IIS Insider - June 2004
By Brett Hill
Domain Credentials Used When Accessing Trusted Sites
Q: I am creating an intranet site and would like the site to be available to users already logged into the network without requiring them to retype their username and password to access. I would also like users to have the ability to log in to the site while out of the office from a foreign machine (not part of the domain) by typing their username and password. These should be the domain user accounts that I already maintain. Is there a way to do this in IIS 5.0 natively or is there an add-on that provides this functionality?
A: If the web site is added to the list of trusted sites in Internet Explorer on the client (as shown in Figure 1), then Internet Explorer will send the user's credentials to the web server automatically, if:
- Anonymous authentication is disabled on IIS -or- the anonymous user is denied access with NTFS permissions.
- Integrated Windows is enabled. In this case, the user will not be prompted for credentials, presuming they actually have rights to access the content as requested.
Figure 1 Adding Trusted Sites
When accessing remotely, your users do not need to be logged onto the domain in order to use domain credentials on the IIS server. All they need to do is type in their domain\username and password to authenticate with their domain credentials. IIS will then authenticate with the domain controller and they well be allowed access, presuming NTFS permissions permit it.
Should We Upgrade to IIS 6 Before Deploying Our ASP.net Applications?
Q: We would like to begin deploying some ASP.net applications on IIS 5, but we are migrating to IIS 6 within a year. Should we wait till we have IIS 6 in order to avoid problems due to difference with ASP.net between IIS 5 and IIS 6?
A: It's great to get a question like this because the answer is really easy. No! You should not wait. In the majority of cases, applications that were working on IIS 5 have no problems working on IIS 6. In other cases, you may need to make some adjustments, but those are typically minor.
From an IIS administration perspective, ASP.net on IIS 5 and IIS 6 are remarkably similar. The biggest difference is that the worker process that hosts ASP.net applications on IIS 5 is the aspnet_wp.exe and runs as the ASPNET user by default. On IIS 6, ASP.net runs like any other web application, as w3wp.exe, with the Network Services identity by default.
Additionally, in the process configuration of the machine.config files, only the maxIOthreads and maxWorkerthreads process elements are used (when IIS 6 is run in worker process isolation mode). The other process elements control recycling and process identity of the worker process that hosts ASP.net. Those items have been moved into the IIS Manager under the settings for Application Pools. See the IIS 6 help files for more information on this.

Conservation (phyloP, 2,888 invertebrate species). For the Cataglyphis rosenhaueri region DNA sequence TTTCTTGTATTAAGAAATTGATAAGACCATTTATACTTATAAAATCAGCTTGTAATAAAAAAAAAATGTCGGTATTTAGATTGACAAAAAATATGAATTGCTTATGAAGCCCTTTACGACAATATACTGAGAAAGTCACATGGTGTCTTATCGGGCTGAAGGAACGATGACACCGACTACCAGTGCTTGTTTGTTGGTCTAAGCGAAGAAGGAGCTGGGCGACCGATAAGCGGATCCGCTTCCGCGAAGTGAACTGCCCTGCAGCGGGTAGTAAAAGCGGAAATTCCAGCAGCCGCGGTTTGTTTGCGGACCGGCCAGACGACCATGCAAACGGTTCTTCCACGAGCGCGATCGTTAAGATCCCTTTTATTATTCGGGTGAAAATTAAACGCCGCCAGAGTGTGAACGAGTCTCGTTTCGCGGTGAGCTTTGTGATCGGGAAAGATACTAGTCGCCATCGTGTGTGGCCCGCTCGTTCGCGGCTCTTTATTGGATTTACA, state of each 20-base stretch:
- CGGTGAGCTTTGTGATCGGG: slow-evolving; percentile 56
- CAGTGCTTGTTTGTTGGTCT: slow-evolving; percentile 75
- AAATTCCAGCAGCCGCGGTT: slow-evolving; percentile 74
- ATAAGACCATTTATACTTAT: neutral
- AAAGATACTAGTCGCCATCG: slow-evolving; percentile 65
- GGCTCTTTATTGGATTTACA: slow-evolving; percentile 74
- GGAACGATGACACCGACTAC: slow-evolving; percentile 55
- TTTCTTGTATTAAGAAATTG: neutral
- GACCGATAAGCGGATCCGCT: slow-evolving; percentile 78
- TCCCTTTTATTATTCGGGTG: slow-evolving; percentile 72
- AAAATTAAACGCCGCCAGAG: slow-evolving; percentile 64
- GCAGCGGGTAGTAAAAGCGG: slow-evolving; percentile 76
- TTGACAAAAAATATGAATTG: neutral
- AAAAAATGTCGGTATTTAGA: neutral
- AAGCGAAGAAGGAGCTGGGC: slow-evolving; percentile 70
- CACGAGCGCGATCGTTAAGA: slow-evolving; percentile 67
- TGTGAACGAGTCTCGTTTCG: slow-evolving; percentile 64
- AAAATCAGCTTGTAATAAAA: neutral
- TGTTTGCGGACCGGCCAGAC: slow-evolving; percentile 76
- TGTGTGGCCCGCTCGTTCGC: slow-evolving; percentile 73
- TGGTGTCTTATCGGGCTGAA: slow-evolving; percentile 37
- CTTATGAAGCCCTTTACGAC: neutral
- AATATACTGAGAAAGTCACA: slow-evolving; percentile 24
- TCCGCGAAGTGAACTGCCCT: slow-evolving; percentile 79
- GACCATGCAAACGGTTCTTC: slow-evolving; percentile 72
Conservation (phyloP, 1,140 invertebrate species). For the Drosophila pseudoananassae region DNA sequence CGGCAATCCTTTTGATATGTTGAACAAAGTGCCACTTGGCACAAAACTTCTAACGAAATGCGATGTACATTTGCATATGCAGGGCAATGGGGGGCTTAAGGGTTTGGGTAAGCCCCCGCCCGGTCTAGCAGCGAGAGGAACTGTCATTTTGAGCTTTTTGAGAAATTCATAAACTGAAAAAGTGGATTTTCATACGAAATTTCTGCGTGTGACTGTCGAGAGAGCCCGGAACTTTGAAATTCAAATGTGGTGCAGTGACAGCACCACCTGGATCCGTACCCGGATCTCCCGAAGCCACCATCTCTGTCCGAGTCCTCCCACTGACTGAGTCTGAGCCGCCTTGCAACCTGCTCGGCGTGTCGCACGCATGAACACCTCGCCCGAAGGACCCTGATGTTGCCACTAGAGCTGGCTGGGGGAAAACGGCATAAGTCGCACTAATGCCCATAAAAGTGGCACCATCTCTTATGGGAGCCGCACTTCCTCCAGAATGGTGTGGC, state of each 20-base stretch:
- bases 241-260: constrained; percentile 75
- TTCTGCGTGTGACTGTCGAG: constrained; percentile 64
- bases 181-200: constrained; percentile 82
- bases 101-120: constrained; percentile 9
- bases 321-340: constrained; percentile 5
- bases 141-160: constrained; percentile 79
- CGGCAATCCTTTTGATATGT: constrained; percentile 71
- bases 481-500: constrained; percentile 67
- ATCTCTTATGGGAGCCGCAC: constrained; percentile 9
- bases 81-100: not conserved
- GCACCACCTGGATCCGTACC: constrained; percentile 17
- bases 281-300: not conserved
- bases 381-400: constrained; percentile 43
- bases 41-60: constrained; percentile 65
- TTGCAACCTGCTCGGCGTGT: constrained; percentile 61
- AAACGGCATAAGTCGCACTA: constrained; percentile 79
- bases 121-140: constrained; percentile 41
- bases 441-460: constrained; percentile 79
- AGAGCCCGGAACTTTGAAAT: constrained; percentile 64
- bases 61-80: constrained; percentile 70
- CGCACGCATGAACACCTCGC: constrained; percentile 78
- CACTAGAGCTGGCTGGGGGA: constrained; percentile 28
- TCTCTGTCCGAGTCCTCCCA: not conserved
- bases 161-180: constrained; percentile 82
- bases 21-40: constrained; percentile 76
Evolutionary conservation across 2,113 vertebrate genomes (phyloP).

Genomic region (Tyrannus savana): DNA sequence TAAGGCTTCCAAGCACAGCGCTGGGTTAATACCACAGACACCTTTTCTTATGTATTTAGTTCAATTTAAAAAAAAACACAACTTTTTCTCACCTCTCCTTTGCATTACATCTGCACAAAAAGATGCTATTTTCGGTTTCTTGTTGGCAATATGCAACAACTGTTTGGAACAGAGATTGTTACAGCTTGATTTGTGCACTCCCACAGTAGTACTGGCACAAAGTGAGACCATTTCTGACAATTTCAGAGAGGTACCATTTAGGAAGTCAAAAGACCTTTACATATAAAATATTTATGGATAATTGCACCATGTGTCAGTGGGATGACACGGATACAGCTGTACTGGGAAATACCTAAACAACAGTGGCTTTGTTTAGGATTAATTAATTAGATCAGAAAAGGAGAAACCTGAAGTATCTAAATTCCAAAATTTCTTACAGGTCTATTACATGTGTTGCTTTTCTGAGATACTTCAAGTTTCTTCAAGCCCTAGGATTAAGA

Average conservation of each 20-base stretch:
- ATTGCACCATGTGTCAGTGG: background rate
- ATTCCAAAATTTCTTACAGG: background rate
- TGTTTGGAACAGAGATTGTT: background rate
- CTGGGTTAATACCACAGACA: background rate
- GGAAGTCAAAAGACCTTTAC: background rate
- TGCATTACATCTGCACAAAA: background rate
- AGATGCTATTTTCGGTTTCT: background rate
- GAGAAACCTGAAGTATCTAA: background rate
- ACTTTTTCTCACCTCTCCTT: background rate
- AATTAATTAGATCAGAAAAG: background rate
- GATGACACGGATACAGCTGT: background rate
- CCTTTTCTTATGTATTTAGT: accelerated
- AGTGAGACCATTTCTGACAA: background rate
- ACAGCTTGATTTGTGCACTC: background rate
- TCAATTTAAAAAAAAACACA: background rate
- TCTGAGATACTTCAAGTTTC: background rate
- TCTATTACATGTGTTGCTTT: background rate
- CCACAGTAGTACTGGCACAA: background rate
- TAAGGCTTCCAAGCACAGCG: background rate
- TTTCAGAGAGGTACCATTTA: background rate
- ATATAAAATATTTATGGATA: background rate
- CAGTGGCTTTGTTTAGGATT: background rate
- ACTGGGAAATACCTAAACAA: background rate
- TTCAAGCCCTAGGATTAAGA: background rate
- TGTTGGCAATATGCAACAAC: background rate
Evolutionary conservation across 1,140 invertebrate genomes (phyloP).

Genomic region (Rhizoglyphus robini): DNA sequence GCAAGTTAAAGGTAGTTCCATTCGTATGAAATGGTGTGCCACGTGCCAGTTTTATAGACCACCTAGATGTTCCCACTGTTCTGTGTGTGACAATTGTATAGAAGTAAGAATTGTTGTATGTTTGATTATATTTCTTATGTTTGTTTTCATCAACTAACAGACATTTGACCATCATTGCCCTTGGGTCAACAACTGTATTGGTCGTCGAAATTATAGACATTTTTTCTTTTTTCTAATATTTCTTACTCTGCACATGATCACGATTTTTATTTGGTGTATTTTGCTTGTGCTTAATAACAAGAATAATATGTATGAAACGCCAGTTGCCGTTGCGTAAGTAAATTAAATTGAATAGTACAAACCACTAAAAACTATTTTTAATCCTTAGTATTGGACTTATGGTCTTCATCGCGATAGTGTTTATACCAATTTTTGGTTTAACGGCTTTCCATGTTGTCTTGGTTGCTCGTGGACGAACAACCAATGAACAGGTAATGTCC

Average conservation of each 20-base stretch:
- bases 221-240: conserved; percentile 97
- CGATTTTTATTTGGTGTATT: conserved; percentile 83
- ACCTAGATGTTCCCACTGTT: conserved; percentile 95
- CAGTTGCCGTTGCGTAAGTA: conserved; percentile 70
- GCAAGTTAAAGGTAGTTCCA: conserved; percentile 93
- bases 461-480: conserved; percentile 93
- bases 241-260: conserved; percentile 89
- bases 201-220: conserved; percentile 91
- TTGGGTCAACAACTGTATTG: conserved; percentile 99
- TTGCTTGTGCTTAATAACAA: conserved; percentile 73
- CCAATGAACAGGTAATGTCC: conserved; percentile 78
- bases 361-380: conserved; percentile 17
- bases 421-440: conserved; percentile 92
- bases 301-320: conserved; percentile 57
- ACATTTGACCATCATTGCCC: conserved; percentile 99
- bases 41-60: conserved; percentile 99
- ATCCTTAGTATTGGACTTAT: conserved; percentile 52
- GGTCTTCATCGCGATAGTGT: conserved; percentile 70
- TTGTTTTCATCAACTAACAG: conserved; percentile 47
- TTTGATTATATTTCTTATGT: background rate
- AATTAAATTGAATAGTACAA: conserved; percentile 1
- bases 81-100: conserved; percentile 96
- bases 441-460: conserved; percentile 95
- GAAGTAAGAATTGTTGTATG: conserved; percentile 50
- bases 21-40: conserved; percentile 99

The only other advice I would give you it to make sure that your .Net applications do not take advantage of capabilities that are only found in the version of ASP.net you are deploying on IIS 5. Over time, different versions of ASP.net will arise and there will be differences, but in general these have not been substantial when running code on a lower lever version of ASP.net and on a higher level version of ASP.net
There is a great article on ASP.net architectural differences between IIS 5 and IIS 6 at http://msdn.microsoft.com/library/en-us/dnnetsec/html/THCMCh20.asp
Can You Assign Multiple Certificates to One Web Site?
Q: Our web site does not use host headers but we have two identities for the site - one for each of our products. ProductA.com and ProductB.com both resolve to the same IP address and so host headers are not required, so SSL can be used. After getting two certificates, each one with a different Common Name field (productA.com and productB.com), however, there doesn't appear to be a way to add more than one certificate to a web site. How can we attach both certificates to the same web site?
A: Starting in Windows 2000, the certificate store was centralized for the server. One of the rules that came along with that change is that each web site can only have one certificate. This is a bit difficult because, as in your case, a web site can have several identities (URL's that you would use to access the site). As of today, there is no solution for your problem other than configuring two web sites, one for each product, each with a unique IP address.
If your URL's share a common domain name such as ProductA.domain.com and ProductB.domain.com, then you can use a wildcard certificate. A wildcard certificate lets you obtain a single certificate for something like *.microsoft.com which would match msdn.microsoft.com and seach.microsoft.com. If not, then you will need to have two web sites. This may not be as bad as it sounds, as you can map both web sites to the same content.
Submit your questions to the IIS Insider. Selected questions along with the answers will be posted in a future IIS Insider column.
For a list of previous months' questions and answers on IIS Insider columns, click here.
We at Microsoft Corporation hope that the information in this work is valuable to you. Your use of the information contained in this work, however, is at your sole risk. All information in this work is provided "as is," without any warranty, whether express or implied, of its accuracy, completeness, fitness for a particular purpose, title or non-infringement, and none of the third-party products or information mentioned in the work are authored, recommended, supported or guaranteed by Microsoft Corporation. Microsoft Corporation shall not be liable for any damages you may sustain by using this information, whether direct, indirect, special, incidental or consequential, even if it has been advised of the possibility of such damages.